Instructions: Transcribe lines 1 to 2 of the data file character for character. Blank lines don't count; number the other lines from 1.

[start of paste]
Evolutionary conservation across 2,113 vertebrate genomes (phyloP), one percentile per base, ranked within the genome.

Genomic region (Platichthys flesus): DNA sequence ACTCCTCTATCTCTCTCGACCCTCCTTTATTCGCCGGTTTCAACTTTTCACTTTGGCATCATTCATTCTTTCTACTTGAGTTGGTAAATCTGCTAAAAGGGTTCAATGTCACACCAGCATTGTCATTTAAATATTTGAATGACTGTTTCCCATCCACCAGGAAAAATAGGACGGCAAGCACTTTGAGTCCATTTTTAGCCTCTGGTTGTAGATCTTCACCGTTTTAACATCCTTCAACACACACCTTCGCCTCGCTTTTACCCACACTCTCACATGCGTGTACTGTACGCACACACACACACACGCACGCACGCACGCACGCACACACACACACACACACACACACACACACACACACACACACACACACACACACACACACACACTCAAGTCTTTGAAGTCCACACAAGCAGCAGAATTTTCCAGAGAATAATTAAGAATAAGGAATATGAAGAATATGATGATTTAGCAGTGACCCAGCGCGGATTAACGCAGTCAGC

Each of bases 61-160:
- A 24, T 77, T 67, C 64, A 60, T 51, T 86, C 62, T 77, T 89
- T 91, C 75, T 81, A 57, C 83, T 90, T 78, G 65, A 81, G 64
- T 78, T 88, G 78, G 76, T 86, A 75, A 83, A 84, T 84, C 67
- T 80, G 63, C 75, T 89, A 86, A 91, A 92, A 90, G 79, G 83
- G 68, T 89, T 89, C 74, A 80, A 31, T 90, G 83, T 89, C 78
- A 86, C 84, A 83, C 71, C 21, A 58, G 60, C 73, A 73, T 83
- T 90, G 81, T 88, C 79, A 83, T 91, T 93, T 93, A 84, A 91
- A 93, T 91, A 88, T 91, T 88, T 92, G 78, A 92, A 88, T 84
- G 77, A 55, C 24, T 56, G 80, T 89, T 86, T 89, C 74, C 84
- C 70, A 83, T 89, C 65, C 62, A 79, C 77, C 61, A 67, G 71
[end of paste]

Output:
Evolutionary conservation across 2,113 vertebrate genomes (phyloP), one percentile per base, ranked within the genome.

Genomic region (Platichthys flesus): DNA sequence ACTCCTCTATCTCTCTCGACCCTCCTTTATTCGCCGGTTTCAACTTTTCACTTTGGCATCATTCATTCTTTCTACTTGAGTTGGTAAATCTGCTAAAAGGGTTCAATGTCACACCAGCATTGTCATTTAAATATTTGAATGACTGTTTCCCATCCACCAGGAAAAATAGGACGGCAAGCACTTTGAGTCCATTTTTAGCCTCTGGTTGTAGATCTTCACCGTTTTAACATCCTTCAACACACACCTTCGCCTCGCTTTTACCCACACTCTCACATGCGTGTACTGTACGCACACACACACACACGCACGCACGCACGCACGCACACACACACACACACACACACACACACACACACACACACACACACACACACACACACACACACTCAAGTCTTTGAAGTCCACACAAGCAGCAGAATTTTCCAGAGAATAATTAAGAATAAGGAATATGAAGAATATGATGATTTAGCAGTGACCCAGCGCGGATTAACGCAGTCAGC